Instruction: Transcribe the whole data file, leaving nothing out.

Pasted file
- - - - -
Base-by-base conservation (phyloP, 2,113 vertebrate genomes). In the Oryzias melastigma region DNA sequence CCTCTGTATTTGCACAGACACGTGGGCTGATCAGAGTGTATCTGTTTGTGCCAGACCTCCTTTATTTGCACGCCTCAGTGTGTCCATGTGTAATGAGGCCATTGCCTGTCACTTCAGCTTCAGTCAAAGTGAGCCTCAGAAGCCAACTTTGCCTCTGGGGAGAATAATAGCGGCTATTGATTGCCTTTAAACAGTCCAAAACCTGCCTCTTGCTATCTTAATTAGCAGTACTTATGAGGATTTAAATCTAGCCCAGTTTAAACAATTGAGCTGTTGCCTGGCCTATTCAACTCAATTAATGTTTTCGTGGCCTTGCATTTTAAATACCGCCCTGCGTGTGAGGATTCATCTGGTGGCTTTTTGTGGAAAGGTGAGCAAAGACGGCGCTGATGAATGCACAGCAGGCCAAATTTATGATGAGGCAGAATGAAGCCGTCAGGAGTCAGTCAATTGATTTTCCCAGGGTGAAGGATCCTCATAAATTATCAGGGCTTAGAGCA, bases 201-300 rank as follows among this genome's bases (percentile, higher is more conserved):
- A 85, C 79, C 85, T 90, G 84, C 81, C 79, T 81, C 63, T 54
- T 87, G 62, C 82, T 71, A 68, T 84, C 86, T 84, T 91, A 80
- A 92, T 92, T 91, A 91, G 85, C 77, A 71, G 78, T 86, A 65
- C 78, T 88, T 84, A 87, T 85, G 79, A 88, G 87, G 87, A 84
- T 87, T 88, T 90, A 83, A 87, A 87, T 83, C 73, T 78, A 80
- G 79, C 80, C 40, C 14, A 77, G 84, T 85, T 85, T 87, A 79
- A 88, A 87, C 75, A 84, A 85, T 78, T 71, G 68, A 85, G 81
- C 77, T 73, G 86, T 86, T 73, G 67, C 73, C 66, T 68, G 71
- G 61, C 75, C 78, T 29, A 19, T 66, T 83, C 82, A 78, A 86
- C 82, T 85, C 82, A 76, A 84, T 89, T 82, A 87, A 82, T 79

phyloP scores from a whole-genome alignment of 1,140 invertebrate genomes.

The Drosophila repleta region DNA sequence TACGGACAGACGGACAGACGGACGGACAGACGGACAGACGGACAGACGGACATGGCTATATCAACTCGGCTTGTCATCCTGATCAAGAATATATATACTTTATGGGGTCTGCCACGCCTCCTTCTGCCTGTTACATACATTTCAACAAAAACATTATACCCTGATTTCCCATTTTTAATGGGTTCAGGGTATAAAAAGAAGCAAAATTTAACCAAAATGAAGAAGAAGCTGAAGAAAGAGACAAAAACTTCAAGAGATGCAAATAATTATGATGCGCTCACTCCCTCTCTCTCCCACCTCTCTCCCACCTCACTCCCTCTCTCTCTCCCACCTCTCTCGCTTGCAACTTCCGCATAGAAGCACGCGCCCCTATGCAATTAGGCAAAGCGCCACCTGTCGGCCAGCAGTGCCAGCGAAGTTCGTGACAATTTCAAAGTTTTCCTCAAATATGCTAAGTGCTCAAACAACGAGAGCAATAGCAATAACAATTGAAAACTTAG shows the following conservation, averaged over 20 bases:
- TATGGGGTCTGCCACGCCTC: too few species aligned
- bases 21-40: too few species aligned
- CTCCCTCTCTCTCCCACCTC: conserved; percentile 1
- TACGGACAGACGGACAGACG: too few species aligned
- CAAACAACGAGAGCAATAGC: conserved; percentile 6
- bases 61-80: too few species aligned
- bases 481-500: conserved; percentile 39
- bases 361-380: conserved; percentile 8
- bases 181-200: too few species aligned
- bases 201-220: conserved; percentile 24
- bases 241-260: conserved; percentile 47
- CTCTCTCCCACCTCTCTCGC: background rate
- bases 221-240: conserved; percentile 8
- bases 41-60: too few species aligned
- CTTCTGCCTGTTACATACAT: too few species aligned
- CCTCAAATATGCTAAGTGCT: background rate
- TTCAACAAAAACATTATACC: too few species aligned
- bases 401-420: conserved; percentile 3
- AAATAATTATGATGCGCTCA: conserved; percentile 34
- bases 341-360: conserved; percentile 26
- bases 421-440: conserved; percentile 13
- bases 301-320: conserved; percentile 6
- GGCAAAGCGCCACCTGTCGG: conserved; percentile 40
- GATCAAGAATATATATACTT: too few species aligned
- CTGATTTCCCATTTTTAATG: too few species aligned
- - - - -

Base-by-base conservation (phyloP, 2,113 vertebrate genomes). In the Oryzias melastigma region DNA sequence CCTCTGTATTTGCACAGACACGTGGGCTGATCAGAGTGTATCTGTTTGTGCCAGACCTCCTTTATTTGCACGCCTCAGTGTGTCCATGTGTAATGAGGCCATTGCCTGTCACTTCAGCTTCAGTCAAAGTGAGCCTCAGAAGCCAACTTTGCCTCTGGGGAGAATAATAGCGGCTATTGATTGCCTTTAAACAGTCCAAAACCTGCCTCTTGCTATCTTAATTAGCAGTACTTATGAGGATTTAAATCTAGCCCAGTTTAAACAATTGAGCTGTTGCCTGGCCTATTCAACTCAATTAATGTTTTCGTGGCCTTGCATTTTAAATACCGCCCTGCGTGTGAGGATTCATCTGGTGGCTTTTTGTGGAAAGGTGAGCAAAGACGGCGCTGATGAATGCACAGCAGGCCAAATTTATGATGAGGCAGAATGAAGCCGTCAGGAGTCAGTCAATTGATTTTCCCAGGGTGAAGGATCCTCATAAATTATCAGGGCTTAGAGCA, bases 201-300 rank as follows among this genome's bases (percentile, higher is more conserved):
- A 85, C 79, C 85, T 90, G 84, C 81, C 79, T 81, C 63, T 54
- T 87, G 62, C 82, T 71, A 68, T 84, C 86, T 84, T 91, A 80
- A 92, T 92, T 91, A 91, G 85, C 77, A 71, G 78, T 86, A 65
- C 78, T 88, T 84, A 87, T 85, G 79, A 88, G 87, G 87, A 84
- T 87, T 88, T 90, A 83, A 87, A 87, T 83, C 73, T 78, A 80
- G 79, C 80, C 40, C 14, A 77, G 84, T 85, T 85, T 87, A 79
- A 88, A 87, C 75, A 84, A 85, T 78, T 71, G 68, A 85, G 81
- C 77, T 73, G 86, T 86, T 73, G 67, C 73, C 66, T 68, G 71
- G 61, C 75, C 78, T 29, A 19, T 66, T 83, C 82, A 78, A 86
- C 82, T 85, C 82, A 76, A 84, T 89, T 82, A 87, A 82, T 79

phyloP scores from a whole-genome alignment of 1,140 invertebrate genomes.

The Drosophila repleta region DNA sequence TACGGACAGACGGACAGACGGACGGACAGACGGACAGACGGACAGACGGACATGGCTATATCAACTCGGCTTGTCATCCTGATCAAGAATATATATACTTTATGGGGTCTGCCACGCCTCCTTCTGCCTGTTACATACATTTCAACAAAAACATTATACCCTGATTTCCCATTTTTAATGGGTTCAGGGTATAAAAAGAAGCAAAATTTAACCAAAATGAAGAAGAAGCTGAAGAAAGAGACAAAAACTTCAAGAGATGCAAATAATTATGATGCGCTCACTCCCTCTCTCTCCCACCTCTCTCCCACCTCACTCCCTCTCTCTCTCCCACCTCTCTCGCTTGCAACTTCCGCATAGAAGCACGCGCCCCTATGCAATTAGGCAAAGCGCCACCTGTCGGCCAGCAGTGCCAGCGAAGTTCGTGACAATTTCAAAGTTTTCCTCAAATATGCTAAGTGCTCAAACAACGAGAGCAATAGCAATAACAATTGAAAACTTAG shows the following conservation, averaged over 20 bases:
- TATGGGGTCTGCCACGCCTC: too few species aligned
- bases 21-40: too few species aligned
- CTCCCTCTCTCTCCCACCTC: conserved; percentile 1
- TACGGACAGACGGACAGACG: too few species aligned
- CAAACAACGAGAGCAATAGC: conserved; percentile 6
- bases 61-80: too few species aligned
- bases 481-500: conserved; percentile 39
- bases 361-380: conserved; percentile 8
- bases 181-200: too few species aligned
- bases 201-220: conserved; percentile 24
- bases 241-260: conserved; percentile 47
- CTCTCTCCCACCTCTCTCGC: background rate
- bases 221-240: conserved; percentile 8
- bases 41-60: too few species aligned
- CTTCTGCCTGTTACATACAT: too few species aligned
- CCTCAAATATGCTAAGTGCT: background rate
- TTCAACAAAAACATTATACC: too few species aligned
- bases 401-420: conserved; percentile 3
- AAATAATTATGATGCGCTCA: conserved; percentile 34
- bases 341-360: conserved; percentile 26
- bases 421-440: conserved; percentile 13
- bases 301-320: conserved; percentile 6
- GGCAAAGCGCCACCTGTCGG: conserved; percentile 40
- GATCAAGAATATATATACTT: too few species aligned
- CTGATTTCCCATTTTTAATG: too few species aligned